If your students have been pounding away on their keyboards for the past month, drafting a (very very rough) first draft of a novel (thank you, NaNoWriMo!), you might be wondering how you can assess the work they’ve done. It wouldn’t be fair to assess their first drafts, especially since one rule of NaNoWriMo is that we all “silence our inner editors.” How painful would … Continue reading #NaNoWriMoTinyTip: just an excerpt, please!
There’s nothing quite like the intensity, the chaos, the one-crisis-after-another, the sorry-I-can’t-help-you-go-find-someone-who-can, the exhilaration, jubilation and exhaustion of the first day of production in a middle school broadcast media class. My brand new group of 7th and 8th graders had met six times in the first couple weeks of school (90 minutes, every other day) and our audience was antsy for a show. Our news … Continue reading Put the kids in charge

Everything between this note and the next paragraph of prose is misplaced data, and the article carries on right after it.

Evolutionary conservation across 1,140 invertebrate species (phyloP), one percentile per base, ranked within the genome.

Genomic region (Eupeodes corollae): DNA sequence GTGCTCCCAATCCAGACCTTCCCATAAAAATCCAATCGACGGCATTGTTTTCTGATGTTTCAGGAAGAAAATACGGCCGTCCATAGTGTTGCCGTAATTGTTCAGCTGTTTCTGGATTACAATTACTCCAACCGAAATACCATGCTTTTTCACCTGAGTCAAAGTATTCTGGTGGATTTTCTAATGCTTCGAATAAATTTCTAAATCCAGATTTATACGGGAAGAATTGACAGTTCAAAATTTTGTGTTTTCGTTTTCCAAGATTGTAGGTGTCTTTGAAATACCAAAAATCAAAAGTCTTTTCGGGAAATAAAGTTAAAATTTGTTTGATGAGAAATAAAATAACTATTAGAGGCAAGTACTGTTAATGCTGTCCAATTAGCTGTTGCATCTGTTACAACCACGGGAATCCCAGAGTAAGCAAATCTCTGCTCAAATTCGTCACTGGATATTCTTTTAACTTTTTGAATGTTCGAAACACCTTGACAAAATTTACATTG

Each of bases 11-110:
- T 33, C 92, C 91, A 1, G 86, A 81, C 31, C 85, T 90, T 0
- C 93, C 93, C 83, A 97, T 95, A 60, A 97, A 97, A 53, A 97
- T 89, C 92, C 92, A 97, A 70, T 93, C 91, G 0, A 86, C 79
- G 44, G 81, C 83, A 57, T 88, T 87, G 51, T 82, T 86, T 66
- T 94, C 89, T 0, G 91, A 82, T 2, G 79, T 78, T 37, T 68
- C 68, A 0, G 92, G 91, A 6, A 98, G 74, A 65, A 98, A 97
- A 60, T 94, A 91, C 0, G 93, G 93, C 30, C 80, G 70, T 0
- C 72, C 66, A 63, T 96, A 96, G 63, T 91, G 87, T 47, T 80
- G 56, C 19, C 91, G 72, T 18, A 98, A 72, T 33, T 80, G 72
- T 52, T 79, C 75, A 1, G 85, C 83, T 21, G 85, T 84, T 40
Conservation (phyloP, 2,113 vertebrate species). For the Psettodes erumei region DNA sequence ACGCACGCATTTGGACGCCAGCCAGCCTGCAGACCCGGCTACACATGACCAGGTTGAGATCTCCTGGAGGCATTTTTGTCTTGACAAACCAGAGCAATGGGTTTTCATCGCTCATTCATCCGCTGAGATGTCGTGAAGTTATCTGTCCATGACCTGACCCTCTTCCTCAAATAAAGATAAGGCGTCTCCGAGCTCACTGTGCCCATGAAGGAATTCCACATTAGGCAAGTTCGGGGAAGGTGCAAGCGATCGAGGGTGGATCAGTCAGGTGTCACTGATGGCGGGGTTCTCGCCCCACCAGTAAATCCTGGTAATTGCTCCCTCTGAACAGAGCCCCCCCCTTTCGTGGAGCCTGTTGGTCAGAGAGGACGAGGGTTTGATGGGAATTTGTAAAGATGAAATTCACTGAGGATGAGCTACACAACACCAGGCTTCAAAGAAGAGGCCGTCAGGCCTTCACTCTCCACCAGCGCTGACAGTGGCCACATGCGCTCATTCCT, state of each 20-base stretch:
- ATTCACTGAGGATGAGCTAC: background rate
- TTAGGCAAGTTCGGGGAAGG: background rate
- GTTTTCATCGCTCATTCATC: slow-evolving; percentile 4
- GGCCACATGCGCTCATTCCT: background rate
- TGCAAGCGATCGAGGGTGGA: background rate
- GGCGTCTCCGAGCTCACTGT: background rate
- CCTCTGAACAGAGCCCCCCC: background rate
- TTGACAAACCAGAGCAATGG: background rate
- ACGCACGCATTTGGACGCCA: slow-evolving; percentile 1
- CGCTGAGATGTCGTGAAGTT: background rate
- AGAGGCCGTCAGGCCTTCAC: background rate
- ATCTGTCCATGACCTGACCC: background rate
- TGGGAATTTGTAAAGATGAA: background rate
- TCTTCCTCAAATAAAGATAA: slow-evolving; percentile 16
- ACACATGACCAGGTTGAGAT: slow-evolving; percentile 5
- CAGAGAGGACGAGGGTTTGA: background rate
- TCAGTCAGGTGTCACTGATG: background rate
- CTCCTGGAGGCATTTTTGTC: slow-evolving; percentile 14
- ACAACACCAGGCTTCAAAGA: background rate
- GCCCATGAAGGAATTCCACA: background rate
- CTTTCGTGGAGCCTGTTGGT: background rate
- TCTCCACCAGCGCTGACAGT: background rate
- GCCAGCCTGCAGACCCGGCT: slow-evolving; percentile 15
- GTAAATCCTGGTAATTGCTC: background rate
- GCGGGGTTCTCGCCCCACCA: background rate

“If you want to build a ship, don’t drum up the men to gather wood, divide the work, and give orders. Instead, teach them to yearn for the vast and endless sea.” ― Antoine de Saint-Exupéry Programs like the Independent Project at Monument Mountain Regional High School inspire me to keep looking for ways to give my students as much control over their own learning as I can. In my 8th … Continue reading They need to learn to yearn
This was my very first blog post, written in 2011, in response to my growing frustrations and fears over NCLB. I had met and spoken with Stephen Krashen, who encouraged me to start blogging, to get my voice of experience out there for others to hear. Although our ongoing battles in education may not compare to the historic (and ongoing) struggles for civil rights, we … Continue reading Fighting for the dream, continued